August 23, 2012

Heard All Over Mexico

Each year on September 16, the joyous shouts of El Grito de Dolores - ““¡Viva Mexico!” and “¡Viva la independencia!” are heard all over Mexico, signaling the beginning of their National Day of Independence from the Spanish.

For locals, the Mexican National Day of Independence is a truly patriotic holiday, or fiesta patria (literally, holiday of the Fatherland), when festive foods such as pozole (a soup made of hominy and pork) and celebratory drinks such as the darker Reposado or Añejo Tequila styles are shared amongst friends, family and fireworks.

A question I’d like to pose to you:

In Mexico, the most popular type of Tequila consumed on national holidays is the more expensive aged Reposado, not Blanco. While here in America, the technically cheaper Blanco style is lauded (and advertised) as the tipple of choice (think Patron for example). Why is it different here and have Americans got it all backwards?

To help our readers celebrate National Day of Independence Day like a true Mexican, Tequila Partida, the world's top-rated Tequila (, have a few essential pointers on aged Reposado and Añejo Tequila to toast this proud day.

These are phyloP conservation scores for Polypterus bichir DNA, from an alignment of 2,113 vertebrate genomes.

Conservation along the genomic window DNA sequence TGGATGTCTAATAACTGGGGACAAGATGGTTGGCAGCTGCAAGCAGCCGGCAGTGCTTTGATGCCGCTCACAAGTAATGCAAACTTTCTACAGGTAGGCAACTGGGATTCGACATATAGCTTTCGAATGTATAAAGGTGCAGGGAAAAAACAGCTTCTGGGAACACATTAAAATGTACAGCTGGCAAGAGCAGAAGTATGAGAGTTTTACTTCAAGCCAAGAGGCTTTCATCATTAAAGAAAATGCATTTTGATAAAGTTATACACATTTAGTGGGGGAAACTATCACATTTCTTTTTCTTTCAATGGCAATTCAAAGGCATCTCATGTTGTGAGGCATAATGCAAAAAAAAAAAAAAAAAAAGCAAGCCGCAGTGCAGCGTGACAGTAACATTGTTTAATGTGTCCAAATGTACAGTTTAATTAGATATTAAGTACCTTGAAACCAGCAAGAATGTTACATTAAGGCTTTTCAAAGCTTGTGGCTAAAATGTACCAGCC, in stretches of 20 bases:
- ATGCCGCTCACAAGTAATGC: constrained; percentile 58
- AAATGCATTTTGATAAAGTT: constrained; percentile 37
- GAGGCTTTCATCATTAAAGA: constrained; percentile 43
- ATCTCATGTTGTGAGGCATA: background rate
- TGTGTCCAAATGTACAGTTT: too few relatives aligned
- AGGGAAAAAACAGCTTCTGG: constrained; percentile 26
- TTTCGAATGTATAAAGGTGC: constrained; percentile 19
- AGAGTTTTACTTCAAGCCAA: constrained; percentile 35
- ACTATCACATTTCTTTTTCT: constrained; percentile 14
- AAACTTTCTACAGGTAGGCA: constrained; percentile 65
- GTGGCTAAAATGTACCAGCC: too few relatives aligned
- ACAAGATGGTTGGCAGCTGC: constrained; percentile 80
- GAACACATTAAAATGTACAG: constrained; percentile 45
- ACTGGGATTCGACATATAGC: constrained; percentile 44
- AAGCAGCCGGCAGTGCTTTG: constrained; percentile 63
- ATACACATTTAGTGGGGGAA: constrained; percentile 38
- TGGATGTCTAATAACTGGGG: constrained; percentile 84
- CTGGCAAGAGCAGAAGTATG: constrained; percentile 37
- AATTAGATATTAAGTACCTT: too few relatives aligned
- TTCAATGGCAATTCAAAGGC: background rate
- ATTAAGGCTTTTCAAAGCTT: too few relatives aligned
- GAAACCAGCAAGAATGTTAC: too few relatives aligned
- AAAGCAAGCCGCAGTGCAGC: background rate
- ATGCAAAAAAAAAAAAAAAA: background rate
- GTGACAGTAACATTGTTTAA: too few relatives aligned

Partida Reposado has been applauded by top spirits experts, including America's leading spirits reviewer Paul Pacult, who called Partida Reposado "the Bentley of Reposado tequila.

Partida Reposado is aged six months in once-pass Jack Daniels American Oak. By Mexican law, Reposado Tequila must be aged a minimum of 2 months. Partida Añejo is aged for eighteen months in once-pass Jack Daniels American Oak. By law, Añejo Tequila must be aged a minimum of one year.

Aged Tequila styles such as Reposado and Añejo were originally created when producers made use of leftover red wine, brandy and rum casks that were shipped over for consumption by the Spanish aristocracy in the 1900s. This incredible invention changed the overall quality and taste of basic Tequila production, which at the time, was raw and without complexity.

Reposado Tequila possesses a unique woodsy flavoring that works well with beef-based, poultry and pork-type main dishes in the kitchen. An easy pairing of complementary flavors includes orange, cinnamon and honey.

Got a sweet tooth? Try finishing off your evening with an Añejo, which generally pairs well with desserts such as churros and dark chocolate.

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